Middle East studies in the News
Debating the Legacy of Edward Said [incl. Joseph Massad]
by Martin Peretz
Some people can't get enough of Edward Said and some can't get enough of his critics. (Yes, there are also many who are entirely sated with him, and sated with his critics, as well.) Me, I knew him a tiny bit, and he was a foppishly nasty man. I once saw at Boston's Ford Hall Forum the great Zionist literary intellectual Marie Syrkin kick the shit out of him precisely for his nastiness and, oh, yes, also his ignorance of Jewish history. Said was a self-consciously precious soul who abused younger sceptics of his work; for example, he turned on one (non-Jewish) professor of English literature at Tel Aviv University by referring to him as "this creature in Critical Theory. Why the editors didn't edit this out...well, they were his faithful epigones.
Said's time on this earth ran out in 2003, but the clamor for his ideas still hangs on, though barely. Nonetheless, I am sure that there will be some conference eulogizing him when 2013 rolls around. It will be attended by some aging scholarly ideologists and a lesser number of Saidian graduate students who still cling to the hope that Said's theories were the pathway to academic repute and success.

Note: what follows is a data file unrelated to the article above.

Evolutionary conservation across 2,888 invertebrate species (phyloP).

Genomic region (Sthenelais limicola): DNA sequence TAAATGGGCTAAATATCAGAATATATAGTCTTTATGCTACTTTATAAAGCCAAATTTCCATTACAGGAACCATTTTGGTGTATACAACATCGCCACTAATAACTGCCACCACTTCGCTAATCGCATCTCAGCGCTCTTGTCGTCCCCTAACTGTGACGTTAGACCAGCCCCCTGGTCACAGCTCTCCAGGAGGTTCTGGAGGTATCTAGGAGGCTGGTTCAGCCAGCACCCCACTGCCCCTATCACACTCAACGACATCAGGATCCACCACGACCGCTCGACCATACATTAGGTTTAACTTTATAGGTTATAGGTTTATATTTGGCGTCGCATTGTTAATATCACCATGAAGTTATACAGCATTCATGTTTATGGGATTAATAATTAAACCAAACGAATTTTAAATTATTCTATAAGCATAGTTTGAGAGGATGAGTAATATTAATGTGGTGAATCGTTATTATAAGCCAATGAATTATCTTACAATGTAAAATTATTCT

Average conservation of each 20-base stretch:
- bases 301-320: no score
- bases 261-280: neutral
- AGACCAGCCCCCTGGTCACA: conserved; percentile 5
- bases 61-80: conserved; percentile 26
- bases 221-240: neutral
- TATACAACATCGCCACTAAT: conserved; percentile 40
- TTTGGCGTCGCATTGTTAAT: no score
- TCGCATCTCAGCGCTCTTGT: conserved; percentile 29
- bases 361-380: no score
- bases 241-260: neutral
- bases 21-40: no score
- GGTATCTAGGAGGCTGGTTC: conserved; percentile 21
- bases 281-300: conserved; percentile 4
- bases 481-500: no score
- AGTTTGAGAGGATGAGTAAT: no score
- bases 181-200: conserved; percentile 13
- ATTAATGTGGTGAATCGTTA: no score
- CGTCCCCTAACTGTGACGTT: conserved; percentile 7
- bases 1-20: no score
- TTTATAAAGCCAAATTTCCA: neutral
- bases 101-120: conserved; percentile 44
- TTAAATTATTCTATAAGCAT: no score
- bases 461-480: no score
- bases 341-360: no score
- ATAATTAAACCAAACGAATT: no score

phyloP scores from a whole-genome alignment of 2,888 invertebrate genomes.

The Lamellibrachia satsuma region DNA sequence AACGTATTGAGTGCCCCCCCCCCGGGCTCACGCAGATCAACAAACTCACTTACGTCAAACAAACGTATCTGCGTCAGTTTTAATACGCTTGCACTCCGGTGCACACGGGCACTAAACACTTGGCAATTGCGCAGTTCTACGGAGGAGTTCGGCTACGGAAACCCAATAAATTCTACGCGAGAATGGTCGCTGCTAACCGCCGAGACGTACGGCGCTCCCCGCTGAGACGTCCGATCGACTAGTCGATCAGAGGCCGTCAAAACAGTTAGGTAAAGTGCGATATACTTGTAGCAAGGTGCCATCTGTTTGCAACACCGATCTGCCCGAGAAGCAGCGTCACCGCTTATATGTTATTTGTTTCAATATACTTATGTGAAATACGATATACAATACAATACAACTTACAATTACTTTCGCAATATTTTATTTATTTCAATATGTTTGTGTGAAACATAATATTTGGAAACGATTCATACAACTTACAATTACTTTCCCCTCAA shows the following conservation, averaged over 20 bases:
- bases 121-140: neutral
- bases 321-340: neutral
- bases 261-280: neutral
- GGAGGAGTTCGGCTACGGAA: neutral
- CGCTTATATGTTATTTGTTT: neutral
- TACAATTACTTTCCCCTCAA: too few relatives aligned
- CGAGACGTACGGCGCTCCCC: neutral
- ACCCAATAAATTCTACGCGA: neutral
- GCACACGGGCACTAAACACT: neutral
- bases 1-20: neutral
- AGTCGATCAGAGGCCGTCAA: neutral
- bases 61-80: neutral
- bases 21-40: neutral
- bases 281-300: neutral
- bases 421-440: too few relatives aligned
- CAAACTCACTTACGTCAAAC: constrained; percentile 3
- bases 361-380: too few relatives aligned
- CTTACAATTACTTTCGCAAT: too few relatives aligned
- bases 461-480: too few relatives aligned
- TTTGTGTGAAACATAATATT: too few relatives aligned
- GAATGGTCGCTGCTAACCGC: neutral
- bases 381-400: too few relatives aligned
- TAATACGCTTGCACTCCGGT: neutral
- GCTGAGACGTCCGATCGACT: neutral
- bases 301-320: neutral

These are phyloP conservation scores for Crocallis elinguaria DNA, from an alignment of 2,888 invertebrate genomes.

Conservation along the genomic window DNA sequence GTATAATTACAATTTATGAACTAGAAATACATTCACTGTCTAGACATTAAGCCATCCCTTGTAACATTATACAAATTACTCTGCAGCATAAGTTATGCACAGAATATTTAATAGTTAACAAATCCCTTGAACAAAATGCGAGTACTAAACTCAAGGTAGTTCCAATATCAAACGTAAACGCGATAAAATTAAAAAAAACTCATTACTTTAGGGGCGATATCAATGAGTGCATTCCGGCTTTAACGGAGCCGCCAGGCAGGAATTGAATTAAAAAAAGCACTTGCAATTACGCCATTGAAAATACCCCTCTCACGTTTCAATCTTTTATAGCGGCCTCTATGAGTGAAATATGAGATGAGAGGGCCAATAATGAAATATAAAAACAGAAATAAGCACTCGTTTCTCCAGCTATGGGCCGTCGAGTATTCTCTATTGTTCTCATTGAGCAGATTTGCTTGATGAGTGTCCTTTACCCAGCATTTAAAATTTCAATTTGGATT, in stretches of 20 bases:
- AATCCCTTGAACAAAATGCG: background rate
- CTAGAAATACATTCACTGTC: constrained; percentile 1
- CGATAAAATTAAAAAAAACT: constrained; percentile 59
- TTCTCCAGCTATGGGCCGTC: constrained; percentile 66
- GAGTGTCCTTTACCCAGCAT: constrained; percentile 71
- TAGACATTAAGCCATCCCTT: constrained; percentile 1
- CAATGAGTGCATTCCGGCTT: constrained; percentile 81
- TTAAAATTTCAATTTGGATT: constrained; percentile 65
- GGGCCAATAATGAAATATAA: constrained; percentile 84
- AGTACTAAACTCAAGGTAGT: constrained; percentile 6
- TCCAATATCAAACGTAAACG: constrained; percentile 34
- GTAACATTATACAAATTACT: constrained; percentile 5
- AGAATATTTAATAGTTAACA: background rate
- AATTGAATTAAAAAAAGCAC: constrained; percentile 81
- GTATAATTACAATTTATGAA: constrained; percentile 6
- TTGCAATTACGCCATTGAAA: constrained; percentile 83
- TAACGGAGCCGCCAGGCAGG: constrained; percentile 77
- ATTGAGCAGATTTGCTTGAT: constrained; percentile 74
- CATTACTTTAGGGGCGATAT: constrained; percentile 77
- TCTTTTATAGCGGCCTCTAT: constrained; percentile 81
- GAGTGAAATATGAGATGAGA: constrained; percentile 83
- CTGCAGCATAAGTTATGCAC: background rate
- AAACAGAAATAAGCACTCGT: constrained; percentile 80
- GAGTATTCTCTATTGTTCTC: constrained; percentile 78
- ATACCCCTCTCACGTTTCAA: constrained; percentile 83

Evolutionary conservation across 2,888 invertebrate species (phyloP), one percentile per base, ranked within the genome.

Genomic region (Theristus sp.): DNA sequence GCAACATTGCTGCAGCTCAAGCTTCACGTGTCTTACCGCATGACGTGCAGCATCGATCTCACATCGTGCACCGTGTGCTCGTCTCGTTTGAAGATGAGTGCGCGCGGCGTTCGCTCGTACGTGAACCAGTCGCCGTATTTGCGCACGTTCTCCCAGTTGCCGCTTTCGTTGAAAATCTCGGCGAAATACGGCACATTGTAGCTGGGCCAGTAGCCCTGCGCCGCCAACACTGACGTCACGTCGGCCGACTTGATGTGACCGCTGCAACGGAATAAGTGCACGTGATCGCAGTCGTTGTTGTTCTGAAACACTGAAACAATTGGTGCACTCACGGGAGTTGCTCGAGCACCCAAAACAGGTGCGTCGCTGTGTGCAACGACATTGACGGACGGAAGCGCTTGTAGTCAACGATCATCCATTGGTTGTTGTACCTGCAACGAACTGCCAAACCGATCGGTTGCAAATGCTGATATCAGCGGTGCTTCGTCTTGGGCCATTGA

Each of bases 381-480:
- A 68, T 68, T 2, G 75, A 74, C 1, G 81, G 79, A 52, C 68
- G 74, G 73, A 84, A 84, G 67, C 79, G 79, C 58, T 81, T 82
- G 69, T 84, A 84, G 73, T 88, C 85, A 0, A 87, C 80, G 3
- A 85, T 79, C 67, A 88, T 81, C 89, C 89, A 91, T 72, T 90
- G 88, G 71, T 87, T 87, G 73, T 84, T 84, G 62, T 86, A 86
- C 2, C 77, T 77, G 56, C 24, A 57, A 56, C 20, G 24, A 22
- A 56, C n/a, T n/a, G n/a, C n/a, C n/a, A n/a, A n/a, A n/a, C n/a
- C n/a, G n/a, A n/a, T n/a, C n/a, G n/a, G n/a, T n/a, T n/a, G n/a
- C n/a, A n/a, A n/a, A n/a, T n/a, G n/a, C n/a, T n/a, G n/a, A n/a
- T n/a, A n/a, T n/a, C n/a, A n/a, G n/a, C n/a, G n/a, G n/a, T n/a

In any case, there is an essay in the current issue of the Times Literary Supplement by the scholar and editor Robert Irwin, discussing two new books on Said. I am myself not at all a scholar in the field. But I do read a lot in it, the latest and silliest being Joseph Massad's Desiring Arabs. Irwin is judicious and actually authoritative. For myself, I still like the paintings of Delacroix and Gericault set in Arab Africa. And do not doubt it: there were whirling dervishes in Araby, and there still are.Note: Articles listed under "Middle East studies in the News" provide information on current developments concerning Middle East studies on North American campuses. These reports do not necessarily reflect the views of Campus Watch and do not necessarily correspond to Campus Watch's critique.
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